|Posted on Fri, Apr. 27, 2007|
WASHINGTON - A senior Justice Department official has resigned after coming under scrutiny in the Department’s expanding investigation of convicted super-lobbyist Jack Abramoff, according to a Justice Department official with knowledge of the case.
Making the situation more awkward for the embattled Department, the official, Robert E. Coughlin II, was deputy chief of staff for the criminal division, which is overseeing the Department’s probe of Abramoff.
He stepped down effective April 6 as investigators in Coughlin’s own division ratcheted up their investigation of lobbyist Kevin Ring, Coughlin’s long-time friend and a key associate of Abramoff.
When contacted at his home in Washington, Coughlin said he resigned voluntarily because he was relocating to Texas. “I was not asked to resign,” he said in an interview with McClatchy Newspapers. “It’s important to me that it's made clear that I left voluntarily.”
He said he couldn’t comment on the Abramoff investigation, nor on whether he has a job lined up in Texas. He referred all other questions to friend Michael Horowitz.
Horowitz, a criminal defense attorney and former Justice Department official and public corruption prosecutor, did not respond to questions, including about whether he is representing Coughlin. Coughlin also would not say whether he had hired a lawyer.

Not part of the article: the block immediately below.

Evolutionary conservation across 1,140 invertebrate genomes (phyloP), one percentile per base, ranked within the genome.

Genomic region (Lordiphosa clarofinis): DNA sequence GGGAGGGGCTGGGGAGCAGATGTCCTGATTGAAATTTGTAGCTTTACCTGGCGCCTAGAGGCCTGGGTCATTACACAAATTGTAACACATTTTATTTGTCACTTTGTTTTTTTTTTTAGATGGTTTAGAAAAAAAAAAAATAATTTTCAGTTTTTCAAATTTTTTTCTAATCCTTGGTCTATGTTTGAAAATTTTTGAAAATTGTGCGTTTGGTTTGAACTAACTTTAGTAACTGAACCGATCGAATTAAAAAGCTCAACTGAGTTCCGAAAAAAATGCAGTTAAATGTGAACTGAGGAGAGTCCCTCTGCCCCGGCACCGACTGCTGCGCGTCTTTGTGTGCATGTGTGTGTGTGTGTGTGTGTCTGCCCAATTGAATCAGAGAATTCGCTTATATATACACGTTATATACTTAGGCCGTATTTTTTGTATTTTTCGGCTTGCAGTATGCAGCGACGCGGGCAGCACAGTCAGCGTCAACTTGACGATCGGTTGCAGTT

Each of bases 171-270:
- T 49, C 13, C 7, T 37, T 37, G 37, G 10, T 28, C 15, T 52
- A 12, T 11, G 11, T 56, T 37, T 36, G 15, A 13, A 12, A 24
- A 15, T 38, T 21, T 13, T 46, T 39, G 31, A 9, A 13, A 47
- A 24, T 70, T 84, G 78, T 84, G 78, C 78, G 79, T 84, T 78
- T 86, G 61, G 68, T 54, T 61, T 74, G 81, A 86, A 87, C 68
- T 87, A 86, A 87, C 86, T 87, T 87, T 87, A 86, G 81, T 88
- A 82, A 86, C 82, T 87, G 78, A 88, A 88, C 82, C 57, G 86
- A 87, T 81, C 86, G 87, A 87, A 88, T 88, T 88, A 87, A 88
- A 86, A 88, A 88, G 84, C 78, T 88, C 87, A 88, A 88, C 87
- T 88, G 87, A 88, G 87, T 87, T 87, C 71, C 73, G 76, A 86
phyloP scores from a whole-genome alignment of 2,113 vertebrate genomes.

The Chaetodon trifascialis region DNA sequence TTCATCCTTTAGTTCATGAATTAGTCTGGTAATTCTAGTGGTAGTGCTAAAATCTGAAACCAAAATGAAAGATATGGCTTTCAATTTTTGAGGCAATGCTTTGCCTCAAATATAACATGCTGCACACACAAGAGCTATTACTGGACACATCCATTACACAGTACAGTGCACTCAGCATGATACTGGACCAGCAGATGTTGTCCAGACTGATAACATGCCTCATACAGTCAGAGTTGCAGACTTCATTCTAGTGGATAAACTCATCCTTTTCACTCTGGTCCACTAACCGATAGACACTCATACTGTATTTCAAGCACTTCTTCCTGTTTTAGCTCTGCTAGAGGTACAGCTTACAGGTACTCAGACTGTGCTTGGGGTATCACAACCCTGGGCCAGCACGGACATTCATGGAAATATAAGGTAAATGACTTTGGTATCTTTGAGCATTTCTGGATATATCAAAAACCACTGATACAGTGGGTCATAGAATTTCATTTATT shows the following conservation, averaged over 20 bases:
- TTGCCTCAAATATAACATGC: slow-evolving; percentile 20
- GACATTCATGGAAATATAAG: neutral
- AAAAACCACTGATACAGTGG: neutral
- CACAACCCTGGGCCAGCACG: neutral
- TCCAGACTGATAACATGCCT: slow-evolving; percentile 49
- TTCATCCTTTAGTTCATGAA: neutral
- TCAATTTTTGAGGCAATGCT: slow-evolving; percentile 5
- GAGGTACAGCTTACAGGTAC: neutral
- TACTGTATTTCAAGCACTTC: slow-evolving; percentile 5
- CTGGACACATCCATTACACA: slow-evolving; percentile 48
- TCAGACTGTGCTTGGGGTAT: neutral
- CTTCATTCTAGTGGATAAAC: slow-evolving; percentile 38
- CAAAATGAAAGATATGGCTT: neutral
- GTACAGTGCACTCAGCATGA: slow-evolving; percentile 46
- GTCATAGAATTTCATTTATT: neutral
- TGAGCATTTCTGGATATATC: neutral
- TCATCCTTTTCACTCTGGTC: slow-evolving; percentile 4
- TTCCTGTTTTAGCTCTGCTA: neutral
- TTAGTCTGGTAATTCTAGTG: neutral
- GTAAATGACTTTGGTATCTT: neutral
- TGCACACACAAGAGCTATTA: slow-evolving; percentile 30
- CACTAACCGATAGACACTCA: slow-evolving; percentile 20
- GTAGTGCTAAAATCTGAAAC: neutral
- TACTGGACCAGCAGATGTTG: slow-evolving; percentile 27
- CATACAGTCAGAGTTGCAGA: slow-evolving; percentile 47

McClatchy’s source at the Justice Department asked not to be identified because of the sensitivity of the case.
Coughlin appears to be the first Justice Department official to come under scrutiny in the wide-ranging probe that has implicated a veteran congressman, a deputy Cabinet secretary, a White House aide and eight others. Abramoff has pleaded guilty to three counts in the corruption probe and could face up to 11 years in prison.
It was unclear whether Coughlin is a target in the investigation, which would mean he is under intense scrutiny, or whether he is a subject in the investigation, which would mean investigators have not yet determined whether he committed any wrongdoing.
A Justice Department spokesman declined to respond to any questions about the Abramoff investigation because it is still ongoing. Spokesman Bryan Sierra, however, confirmed Coughlin had resigned. He also said Coughlin had recused himself from the Abramoff investigation.
The disclosure, nevertheless, was another blow to a Justice Department already struggling to recover from the controversy over the firing of 8 U.S. Attorneys. Democrats and a number of Republicans have criticized Attorney General Alberto Gonzales for his handling of the ousters, which critics charge were politically motivated.